Original Articles

Effect of planting and harvesting dates on fungus-growing termite infestations in maize

Published in: South African Journal of Plant and Soil
Volume 20, issue 2, 2003 , pages: 76–80
DOI: 10.1080/02571862.2003.10634912
Author(s): J. van den Berg, South Africa, H.F. Riekert, South Africa

Abstract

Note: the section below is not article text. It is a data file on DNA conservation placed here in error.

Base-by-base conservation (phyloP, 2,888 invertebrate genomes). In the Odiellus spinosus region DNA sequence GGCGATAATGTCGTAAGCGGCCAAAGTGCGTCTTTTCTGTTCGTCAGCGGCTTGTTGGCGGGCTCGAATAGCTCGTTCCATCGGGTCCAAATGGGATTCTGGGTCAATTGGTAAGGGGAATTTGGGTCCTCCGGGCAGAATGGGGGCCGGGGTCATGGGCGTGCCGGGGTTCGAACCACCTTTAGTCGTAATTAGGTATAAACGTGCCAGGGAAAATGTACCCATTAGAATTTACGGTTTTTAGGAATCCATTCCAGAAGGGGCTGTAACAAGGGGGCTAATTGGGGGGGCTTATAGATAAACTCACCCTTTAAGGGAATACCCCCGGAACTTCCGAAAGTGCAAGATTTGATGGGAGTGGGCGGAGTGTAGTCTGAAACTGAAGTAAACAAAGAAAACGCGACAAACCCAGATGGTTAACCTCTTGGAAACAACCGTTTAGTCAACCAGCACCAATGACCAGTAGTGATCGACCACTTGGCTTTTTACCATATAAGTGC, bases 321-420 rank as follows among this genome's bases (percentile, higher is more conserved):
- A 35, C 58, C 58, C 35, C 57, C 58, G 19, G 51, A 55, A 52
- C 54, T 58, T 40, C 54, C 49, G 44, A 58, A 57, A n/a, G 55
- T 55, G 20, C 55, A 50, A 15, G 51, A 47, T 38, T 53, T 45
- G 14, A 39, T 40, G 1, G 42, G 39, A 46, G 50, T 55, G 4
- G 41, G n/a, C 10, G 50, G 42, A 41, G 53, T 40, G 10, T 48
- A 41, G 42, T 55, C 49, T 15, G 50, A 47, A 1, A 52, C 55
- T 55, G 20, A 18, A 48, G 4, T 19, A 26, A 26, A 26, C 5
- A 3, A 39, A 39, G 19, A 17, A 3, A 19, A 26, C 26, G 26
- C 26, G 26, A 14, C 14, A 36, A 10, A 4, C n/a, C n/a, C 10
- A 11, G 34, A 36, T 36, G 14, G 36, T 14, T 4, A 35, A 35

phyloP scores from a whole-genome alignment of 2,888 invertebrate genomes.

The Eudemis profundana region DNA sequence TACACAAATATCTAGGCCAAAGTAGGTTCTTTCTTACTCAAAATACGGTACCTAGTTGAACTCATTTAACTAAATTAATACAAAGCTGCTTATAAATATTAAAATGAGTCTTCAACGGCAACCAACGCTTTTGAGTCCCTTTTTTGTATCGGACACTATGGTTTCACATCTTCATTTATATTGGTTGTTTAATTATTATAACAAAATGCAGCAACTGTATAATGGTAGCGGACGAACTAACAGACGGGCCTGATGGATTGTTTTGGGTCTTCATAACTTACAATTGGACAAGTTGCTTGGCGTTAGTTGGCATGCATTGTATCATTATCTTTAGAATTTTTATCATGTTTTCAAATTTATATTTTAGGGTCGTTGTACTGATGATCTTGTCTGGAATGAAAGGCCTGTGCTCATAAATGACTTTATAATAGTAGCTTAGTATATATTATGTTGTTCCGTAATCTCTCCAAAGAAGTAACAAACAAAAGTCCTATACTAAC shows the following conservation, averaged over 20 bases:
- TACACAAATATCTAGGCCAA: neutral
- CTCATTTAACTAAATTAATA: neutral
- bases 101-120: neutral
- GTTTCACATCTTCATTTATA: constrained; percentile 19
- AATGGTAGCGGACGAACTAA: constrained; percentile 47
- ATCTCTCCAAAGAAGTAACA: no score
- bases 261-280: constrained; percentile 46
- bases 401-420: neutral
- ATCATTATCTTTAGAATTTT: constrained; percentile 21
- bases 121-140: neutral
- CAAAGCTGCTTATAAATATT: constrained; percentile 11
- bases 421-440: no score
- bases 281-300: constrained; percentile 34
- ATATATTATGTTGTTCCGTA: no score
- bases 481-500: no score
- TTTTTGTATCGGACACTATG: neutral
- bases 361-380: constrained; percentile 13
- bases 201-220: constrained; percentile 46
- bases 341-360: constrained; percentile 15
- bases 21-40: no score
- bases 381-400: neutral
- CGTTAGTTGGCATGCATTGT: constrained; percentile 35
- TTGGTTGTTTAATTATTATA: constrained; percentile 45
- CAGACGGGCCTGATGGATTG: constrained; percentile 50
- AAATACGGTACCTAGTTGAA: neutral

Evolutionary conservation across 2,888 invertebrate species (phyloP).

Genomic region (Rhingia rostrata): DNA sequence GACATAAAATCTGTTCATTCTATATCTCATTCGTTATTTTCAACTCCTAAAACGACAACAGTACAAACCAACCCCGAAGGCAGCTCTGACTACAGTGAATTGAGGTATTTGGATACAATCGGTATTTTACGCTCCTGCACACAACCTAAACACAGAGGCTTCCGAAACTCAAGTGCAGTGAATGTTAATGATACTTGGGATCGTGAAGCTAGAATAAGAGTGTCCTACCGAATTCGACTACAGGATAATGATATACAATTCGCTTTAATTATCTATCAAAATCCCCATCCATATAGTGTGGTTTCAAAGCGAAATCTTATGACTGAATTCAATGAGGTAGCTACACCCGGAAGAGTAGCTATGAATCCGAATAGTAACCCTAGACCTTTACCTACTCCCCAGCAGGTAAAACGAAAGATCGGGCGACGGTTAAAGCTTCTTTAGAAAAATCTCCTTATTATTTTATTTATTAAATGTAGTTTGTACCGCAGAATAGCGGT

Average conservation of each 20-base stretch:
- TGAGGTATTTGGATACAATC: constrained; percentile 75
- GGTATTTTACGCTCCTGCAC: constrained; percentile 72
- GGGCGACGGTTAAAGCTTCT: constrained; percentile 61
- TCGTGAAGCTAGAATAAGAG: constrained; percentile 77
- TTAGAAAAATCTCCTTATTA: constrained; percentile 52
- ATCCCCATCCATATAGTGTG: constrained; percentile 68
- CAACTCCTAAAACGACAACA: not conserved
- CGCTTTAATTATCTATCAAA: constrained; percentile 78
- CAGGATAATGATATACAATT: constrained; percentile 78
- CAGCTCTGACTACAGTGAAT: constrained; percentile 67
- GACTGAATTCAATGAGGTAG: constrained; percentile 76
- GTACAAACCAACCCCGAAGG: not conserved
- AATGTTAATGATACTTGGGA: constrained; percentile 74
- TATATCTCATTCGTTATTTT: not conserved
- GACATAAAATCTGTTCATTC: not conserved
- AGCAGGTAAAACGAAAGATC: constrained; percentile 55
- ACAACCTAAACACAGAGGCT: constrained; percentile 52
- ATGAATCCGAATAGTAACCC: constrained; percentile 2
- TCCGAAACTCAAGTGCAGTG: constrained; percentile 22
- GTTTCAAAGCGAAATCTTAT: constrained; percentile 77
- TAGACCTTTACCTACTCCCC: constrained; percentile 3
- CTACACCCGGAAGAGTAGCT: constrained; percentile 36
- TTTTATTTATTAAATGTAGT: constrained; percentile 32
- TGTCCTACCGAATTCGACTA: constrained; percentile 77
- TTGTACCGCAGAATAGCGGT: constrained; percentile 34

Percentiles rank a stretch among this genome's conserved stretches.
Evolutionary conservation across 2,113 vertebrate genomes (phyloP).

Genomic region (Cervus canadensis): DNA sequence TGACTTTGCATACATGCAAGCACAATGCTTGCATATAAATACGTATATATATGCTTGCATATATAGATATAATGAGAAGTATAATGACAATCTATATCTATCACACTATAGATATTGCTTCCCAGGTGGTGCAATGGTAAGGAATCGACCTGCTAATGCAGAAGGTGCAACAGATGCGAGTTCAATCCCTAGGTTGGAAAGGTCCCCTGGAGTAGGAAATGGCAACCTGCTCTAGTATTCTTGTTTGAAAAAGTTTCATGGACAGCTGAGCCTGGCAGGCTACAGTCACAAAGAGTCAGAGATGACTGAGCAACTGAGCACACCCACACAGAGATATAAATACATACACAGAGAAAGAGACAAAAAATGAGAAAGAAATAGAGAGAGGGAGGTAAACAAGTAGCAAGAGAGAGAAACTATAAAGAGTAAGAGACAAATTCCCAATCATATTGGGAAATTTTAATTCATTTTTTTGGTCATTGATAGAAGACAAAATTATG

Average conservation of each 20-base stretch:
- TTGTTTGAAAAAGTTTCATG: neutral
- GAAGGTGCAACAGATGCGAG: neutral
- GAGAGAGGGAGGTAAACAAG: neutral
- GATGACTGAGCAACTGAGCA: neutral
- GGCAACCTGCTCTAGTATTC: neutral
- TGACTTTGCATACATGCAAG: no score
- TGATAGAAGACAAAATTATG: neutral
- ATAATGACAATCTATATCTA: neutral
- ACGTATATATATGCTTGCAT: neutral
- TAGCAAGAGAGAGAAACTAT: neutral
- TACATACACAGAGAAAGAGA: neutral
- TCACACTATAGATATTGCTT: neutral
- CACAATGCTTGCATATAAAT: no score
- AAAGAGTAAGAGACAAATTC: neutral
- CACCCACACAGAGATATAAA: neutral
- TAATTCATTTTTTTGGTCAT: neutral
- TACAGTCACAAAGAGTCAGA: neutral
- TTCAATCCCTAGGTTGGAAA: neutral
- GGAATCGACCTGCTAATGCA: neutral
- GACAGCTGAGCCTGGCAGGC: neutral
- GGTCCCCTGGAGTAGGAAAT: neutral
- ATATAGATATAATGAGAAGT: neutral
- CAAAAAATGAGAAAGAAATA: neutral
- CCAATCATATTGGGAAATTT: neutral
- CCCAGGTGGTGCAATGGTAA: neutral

Fungus-growing termites (Microtermes spp. and Allodontermes spp.) damage maize roots and cause lodging. The pattern of attack, incidence of lodging, and the effect of planting and harvesting dates on damage and yield were studied in field trials over five seasons. The pattern of injury was similar in different seasons, commencing three weeks after crop emergence and increasing to harvest. Variation in planting date had no effect on the pattern or severity of attack. Under conditions of reduced termite pressure, timely harvesting could be done when the incidence of lodging was comparatively low, resulting in reduced labour cost to collect ears from lodged plants. Under severe termite pressure lodging commenced at such an early stage that plants could not be harvested early enough to prevent losses owing to lodging. Lodging is regarded as the most severe symptom of damage by termites although yield loss may also occur if the roots are damaged. Lodging per se did not affect yields but the costs of labour required to collect ears contributed to an overall loss of income. Prolonged flooding conditions reduced the number of damaged and lodged plants.

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